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Cat-Griz Preview: Big Sky title and bragging rights on the line

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Montana's Jordan Johnson throws a pass during a Big Sky football game last month in Flagstaff, Ariz.

111th Brawl of the Wild

Kickoff is 12:05 p.m. at Bobcat Stadium in Bozeman

TV: KRTV Channel 2; DirecTV 680; Dish Network 446

Radio: 560 KMON AM

The talk is almost over. The buildup has been immense, and on top of it all winter has arrived just in time.

Now, the Montana State Bobcats and Montana Grizzlies will finally get a chance to settle things on the field when the two rivals meet for the 111th time Saturday at 12:05 p.m. inside Bobcat Stadium in Bozeman.

The Bobcats come into Saturday's game with a perfect 7-0 Big Sky Conference record, and at 9-1 overall. MSU has won nine straight games since its season-opening loss

AP Photo

MSU's Denarius McGhee (right) races by a Northern Colorado defender during a Big Sky Conference football game last month.

at Utah and on top of it all, they are ranked No. 1in the FCS regular season for the first time since 1978.

Montana brings similar credentials to Bozeman. The Grizzlies are 6-1 in Big Sky play, 8-2 overall with one loss also coming to a Division I opponent, Tennessee. UM has won sixth straight games, the Griz have climbed all the way back to No. 7 in the latest FCS Poll and have likely sewn up a record 18th FCS playoff berth in the last 19 years.

And while both teams have already done plenty this season, there's a little matter that will be settled on Saturday in Bozeman – the Big Sky championship. For the second straight season, the Bobcats come to the "Brawl of the Wild" with a chance to win the Big Sky outright. Last year, MSU beat UM 21-16 in Missoula, but Eastern Washington also won on the last day of the season, so the Cats settled for a share of the crown. A win over the Grizzlies Saturday would give the Cats the outright league title as well as a possible No. 1 seed in the playoffs. The Grizzlies can upset the Bobcats Saturday and with it, clinch a share of the Big Sky crown for the 13th time in the last 14 years, as well as earn the league's automatic berth to the playoffs. A win in Bozeman would also likely give Montana a national seed in the playoffs.

So with everything that's always riding on the Cat/Griz game, this Saturday's battle is as heavy with a drama as any game has been in quite some time.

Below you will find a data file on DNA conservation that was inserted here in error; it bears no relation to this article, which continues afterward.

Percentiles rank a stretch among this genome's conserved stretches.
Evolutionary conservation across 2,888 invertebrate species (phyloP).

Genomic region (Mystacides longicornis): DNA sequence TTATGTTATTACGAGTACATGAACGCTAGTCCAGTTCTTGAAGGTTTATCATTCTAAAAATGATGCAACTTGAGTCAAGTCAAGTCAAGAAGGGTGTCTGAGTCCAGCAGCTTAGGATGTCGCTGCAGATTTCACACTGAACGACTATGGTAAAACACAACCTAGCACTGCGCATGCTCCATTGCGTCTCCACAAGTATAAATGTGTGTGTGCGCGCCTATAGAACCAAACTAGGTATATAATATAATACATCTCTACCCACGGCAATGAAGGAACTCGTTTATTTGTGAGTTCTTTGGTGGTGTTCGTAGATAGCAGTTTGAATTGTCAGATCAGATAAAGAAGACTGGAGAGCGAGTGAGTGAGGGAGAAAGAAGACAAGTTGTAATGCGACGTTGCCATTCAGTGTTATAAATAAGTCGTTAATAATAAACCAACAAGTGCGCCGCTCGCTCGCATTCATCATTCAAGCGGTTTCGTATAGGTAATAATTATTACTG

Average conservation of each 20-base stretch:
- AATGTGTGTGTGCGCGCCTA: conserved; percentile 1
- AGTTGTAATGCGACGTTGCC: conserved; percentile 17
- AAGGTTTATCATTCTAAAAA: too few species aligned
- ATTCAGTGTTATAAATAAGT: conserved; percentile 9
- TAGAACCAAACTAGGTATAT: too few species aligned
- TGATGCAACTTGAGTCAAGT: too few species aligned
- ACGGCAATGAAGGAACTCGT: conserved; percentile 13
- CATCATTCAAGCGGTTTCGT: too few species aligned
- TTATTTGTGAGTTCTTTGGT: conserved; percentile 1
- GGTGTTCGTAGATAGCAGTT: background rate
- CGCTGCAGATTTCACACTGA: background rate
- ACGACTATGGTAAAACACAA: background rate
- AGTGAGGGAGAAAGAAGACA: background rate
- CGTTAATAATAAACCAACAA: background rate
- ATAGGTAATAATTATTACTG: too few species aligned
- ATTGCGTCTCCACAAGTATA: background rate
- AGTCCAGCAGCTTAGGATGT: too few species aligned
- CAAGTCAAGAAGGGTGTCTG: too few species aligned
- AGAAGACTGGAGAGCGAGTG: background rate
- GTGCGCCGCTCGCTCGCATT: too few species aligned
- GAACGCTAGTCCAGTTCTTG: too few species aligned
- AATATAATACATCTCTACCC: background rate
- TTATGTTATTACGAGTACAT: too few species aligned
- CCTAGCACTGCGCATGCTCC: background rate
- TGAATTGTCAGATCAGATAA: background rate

"In the state of Montana you're either one or the other," said Griz head coach Robin Pflugrad of the long-standing rivalry. "As I said last year, the best way to sum this game up is: When I came back here, I did not know if the governor was a Democrat or a Republican, but I did know he was a Bobcat.

"And really, that's the way the state is."

The Grizzlies will certainly be marching into hostile territory Saturday, and the fact they've won the last two times they've went to Bozeman likely will mean little. Not only is the weather expected to be downright awful with highs only reaching the teens and plenty of snow and wind, but the Cats recently renovated Bobcat Stadium, and a school-record crowd of nearly 20,000 is expected to be on hand Saturday.

"The stadium project has definitely helped our football program," said MSU head coach Rob Ash. "And we've helped the stadium project by being successful. This perfect storm, this snowball effect - whatever analogy you want to use - it's been great."

But weather and crowd aside, Saturday's tilt should be a great matchup.

Montana State possesses the No. 1 scoring offense in the league at 39.3 ppg, while the Griz are No. 2 at 33 ppg. UM is the top scoring defense in the conference at 20.3 ppg, while the Cats allow a second-best 22.3 ppg. Beyond those numbers, MSU and UM are first or second in almost every defensive category in the conference, while both are in the top half of the league in almost every offensive category meaning there's no doubt, Saturday is a game of matchups.

Individually, the Bobcats are led by their unflappable quarterback Denarius McGhee, who's thrown for 1,505 yards and 16 touchdowns. McGhee is just a sophomore but he's already beaten Montana once and is a Walter Payton Award Finalist. But MSU has built an outstanding running game too. Sophomore Cody Kirk has burst on to the scene and has rushed for 131.7 yards per game this season. Kirk has gained a whopping 602 yards in his last four games, and with a great backup in Nebraska transfer Trey Robinson, as well as a home run threat at wide receiver in senior Elvis Akpla, along with fellow wideouts Tanner Bleskin and Everett Gilbert. MSU is even more balanced on offense than it was a year ago. The Bobcats have gained 500 yards or more five times this season.